Of all the major1 sports, cycling “performance” is the most easily quantifiable. There are power meters fixed to the majority of the bikes in the professional peloton and wind tunnel testing has become a staple of the offseason regime for folks with pro contracts and those with cash left over from their latest Audi purchase. Yet (and I promise I’ll get off my high horse after this), people forget that “performance” is not about the Watts, the deep rims, or the obnoxious helmets; it’s about the results. (which is fortunate, because power data for many pros is simply a matter of speculation2).
This brings me to my first assumption: a rider’s performance is directly related to their position on the results sheet. A cyclist needs to have the power, the handling skills, and the tactical awareness to get high up in the results (not to mention a little luck). The limitation this assumption introduces is the fact that the work of the lead out men3 and the domestiques go unaccounted. I’m okay with this assumption because domestiques and lead out men are typically not nearly as good as the person they’re leading out, so would generally fall to less significant places if riding for themselves.
Let’s start with the 2013 World Tour. Up until the end of October, 228 riders have scored at least one World Tour point. Their ages4 fill the distribution in Figure 1.
Figure 1: Age Distribution of WorldTour Point-Scoring Riders
We observe a roughly Gaussian distribution, peaking at 28 years old. However, this doesn’t account for the relative performances of each age group (i.e. a rider with 1 WorldTour point and one with 100 points count the same, but shouldn’t). To give a better representation of the performances, I took the sum of the points scored by each age group. The results are shown in Figure 2.
Figure 2: Total 2013 World Tour Points Scored by Age
I think this distribution gives a much better approximation of how performance is related to age because it accounts for the magnitude of results, not just the count (though a count is indicative of the trend by itself). That being said, I think Figure 1 is essential for a qualitative interpretation of Figure 2, as the total number of World Tour points scored and the number of riders scoring those points are obviously correlated.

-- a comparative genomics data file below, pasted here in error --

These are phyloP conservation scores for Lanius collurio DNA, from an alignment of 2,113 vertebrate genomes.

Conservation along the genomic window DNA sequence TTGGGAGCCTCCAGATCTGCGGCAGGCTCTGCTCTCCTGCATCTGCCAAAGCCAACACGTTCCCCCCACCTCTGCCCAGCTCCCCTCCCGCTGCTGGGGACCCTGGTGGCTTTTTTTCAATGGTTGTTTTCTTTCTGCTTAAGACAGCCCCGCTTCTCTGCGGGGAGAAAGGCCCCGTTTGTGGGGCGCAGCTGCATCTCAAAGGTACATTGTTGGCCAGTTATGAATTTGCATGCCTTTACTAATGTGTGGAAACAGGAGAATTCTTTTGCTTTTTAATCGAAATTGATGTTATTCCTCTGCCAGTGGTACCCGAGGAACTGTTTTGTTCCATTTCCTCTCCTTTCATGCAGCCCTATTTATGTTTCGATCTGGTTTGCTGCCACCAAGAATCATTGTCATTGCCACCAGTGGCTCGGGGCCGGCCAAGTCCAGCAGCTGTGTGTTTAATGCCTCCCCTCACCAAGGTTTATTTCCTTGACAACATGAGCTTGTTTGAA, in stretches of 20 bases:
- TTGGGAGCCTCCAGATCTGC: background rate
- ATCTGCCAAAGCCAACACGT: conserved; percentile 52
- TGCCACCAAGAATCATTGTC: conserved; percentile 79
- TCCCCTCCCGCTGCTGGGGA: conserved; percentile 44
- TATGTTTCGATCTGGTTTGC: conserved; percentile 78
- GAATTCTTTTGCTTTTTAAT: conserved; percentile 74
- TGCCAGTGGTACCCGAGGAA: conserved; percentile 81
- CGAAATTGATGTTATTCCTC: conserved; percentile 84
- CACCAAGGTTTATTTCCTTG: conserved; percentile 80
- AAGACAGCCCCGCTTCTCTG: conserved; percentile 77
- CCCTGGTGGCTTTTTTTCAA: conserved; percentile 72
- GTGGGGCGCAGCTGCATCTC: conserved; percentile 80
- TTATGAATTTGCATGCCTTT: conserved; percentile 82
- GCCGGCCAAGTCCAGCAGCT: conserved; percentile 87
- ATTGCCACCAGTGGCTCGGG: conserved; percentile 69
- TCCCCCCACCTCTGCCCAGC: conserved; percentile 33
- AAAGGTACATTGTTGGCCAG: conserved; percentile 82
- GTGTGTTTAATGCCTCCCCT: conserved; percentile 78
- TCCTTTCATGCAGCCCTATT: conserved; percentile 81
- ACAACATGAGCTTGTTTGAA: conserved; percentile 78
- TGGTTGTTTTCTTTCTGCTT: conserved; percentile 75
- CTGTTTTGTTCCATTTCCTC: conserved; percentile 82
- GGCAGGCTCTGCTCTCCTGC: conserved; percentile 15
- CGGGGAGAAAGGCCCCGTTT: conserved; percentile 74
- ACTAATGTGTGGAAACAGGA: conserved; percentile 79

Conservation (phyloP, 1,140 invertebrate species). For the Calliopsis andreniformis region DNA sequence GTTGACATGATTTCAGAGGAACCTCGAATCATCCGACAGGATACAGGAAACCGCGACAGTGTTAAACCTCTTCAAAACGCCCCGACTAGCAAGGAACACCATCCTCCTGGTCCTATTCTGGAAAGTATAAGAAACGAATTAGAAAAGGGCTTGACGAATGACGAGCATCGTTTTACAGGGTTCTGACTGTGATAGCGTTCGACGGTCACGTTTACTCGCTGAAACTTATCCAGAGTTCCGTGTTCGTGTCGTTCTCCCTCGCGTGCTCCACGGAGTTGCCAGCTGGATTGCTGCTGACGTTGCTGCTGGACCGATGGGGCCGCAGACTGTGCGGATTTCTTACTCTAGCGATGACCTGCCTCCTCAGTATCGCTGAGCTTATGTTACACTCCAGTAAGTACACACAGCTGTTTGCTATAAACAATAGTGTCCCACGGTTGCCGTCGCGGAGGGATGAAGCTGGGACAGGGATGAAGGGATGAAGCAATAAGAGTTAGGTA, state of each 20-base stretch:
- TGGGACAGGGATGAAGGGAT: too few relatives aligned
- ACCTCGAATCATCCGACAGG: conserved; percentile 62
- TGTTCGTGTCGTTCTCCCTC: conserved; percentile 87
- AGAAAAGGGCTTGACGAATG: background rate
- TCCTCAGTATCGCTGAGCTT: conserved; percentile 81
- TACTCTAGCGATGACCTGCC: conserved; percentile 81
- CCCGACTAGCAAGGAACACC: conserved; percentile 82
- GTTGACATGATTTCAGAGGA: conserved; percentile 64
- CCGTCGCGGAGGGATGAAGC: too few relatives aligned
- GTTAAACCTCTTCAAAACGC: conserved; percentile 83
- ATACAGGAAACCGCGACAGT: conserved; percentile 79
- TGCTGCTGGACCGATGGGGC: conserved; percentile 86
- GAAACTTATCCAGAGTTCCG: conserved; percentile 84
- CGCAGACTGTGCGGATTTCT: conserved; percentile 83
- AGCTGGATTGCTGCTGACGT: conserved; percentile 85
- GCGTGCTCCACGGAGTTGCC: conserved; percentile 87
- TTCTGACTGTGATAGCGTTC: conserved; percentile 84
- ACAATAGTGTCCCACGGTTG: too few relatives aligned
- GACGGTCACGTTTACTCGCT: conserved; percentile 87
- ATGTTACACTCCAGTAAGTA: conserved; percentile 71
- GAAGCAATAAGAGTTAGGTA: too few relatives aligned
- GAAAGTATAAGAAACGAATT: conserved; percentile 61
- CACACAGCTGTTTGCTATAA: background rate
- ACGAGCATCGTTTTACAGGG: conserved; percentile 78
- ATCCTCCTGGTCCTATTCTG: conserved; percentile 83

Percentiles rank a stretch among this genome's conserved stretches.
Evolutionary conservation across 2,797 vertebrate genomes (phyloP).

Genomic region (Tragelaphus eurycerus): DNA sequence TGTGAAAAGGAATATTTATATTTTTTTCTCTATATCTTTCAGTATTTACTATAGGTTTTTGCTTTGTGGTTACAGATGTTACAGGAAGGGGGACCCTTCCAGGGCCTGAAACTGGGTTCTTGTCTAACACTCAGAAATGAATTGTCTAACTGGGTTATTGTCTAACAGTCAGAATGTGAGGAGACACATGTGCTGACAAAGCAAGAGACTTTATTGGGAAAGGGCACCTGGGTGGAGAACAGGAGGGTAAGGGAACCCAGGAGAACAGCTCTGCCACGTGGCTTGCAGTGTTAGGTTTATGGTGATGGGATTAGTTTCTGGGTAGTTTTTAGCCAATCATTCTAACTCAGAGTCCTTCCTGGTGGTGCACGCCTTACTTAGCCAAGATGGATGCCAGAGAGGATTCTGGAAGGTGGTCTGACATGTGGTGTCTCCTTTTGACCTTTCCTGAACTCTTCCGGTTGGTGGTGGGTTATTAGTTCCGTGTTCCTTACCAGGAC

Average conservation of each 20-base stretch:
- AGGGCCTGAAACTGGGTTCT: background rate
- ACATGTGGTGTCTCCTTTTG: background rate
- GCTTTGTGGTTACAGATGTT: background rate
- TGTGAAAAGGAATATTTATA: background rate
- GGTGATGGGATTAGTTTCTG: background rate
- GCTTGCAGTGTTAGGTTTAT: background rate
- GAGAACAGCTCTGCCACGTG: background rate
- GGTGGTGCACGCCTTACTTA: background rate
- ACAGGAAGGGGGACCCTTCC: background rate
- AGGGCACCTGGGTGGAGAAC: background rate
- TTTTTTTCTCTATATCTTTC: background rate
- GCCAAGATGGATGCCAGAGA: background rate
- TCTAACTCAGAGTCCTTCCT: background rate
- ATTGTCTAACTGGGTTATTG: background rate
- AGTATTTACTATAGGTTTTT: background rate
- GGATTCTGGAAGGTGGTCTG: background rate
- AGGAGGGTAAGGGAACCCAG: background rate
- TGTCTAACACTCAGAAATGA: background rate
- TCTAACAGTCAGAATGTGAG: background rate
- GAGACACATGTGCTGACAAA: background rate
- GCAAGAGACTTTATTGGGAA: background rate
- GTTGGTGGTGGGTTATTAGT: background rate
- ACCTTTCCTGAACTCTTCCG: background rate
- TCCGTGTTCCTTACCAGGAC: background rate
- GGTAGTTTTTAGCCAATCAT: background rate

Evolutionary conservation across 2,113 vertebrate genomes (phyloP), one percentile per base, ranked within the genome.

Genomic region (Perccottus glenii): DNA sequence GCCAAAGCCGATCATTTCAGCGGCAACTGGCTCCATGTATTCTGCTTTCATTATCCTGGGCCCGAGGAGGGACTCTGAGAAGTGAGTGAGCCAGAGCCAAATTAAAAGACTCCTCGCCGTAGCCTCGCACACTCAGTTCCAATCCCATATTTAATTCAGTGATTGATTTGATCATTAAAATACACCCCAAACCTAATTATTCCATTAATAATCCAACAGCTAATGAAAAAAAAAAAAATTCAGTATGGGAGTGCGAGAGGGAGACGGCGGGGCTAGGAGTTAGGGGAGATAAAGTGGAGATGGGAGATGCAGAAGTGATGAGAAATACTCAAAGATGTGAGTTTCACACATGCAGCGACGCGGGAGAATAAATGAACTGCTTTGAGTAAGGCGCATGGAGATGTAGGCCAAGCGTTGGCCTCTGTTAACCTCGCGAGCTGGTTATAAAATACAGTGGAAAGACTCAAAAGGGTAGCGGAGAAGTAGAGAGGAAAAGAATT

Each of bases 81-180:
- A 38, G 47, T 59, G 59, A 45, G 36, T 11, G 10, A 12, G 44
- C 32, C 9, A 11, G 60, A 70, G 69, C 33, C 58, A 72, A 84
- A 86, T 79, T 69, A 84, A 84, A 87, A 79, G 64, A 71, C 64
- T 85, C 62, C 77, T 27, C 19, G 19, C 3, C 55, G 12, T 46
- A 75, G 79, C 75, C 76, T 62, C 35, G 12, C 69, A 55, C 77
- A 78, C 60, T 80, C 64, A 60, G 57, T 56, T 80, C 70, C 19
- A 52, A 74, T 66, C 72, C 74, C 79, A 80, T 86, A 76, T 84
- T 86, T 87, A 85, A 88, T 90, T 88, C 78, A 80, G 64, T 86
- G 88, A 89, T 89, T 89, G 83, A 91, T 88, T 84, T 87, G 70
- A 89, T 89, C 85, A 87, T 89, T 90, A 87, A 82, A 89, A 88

Because these data are quite noisy (we would expect nothing less from a sample of just one year), I repeated this process for 2012 and 2011, the first year the current system we implemented. These results are shown in Figures 3 and 4.
Figure 3: Age Distribution of WorldTour Point-Scoring Riders from 2011-2013
Figure 4: Total WorldTour Points Scored by Age during 2011-2013
In both figures, we observe that a Gaussian distribution better fits the data, though for the latter figure, there is significant deviation at age 32. This spike has a lot to do with the likes of Bradley Wiggins, Tom Boonen, Alejandro Valverde, and Simon Gerrans having banner years in 2012, taking 4 of the top 6 positions, not to mention Joaquim Rodriguez and Michele Scarponi’s great 2011 seasons putting them 3rd and 4th, respectively, in the WorldTour for that year.
However, a lot of the noise in the distribution may be a result of the way the World Tour ranking system is designed. The “worst” cyclists on this list (and there are quite a few), have only one point. Compare this to Philippe Gilbert in 2011 where he accumulated 718 points and enough wins to keep even the most ambitious amateur sandbagger content for their whole “career.” Does this make him 718 times better than those with only one point? I think not.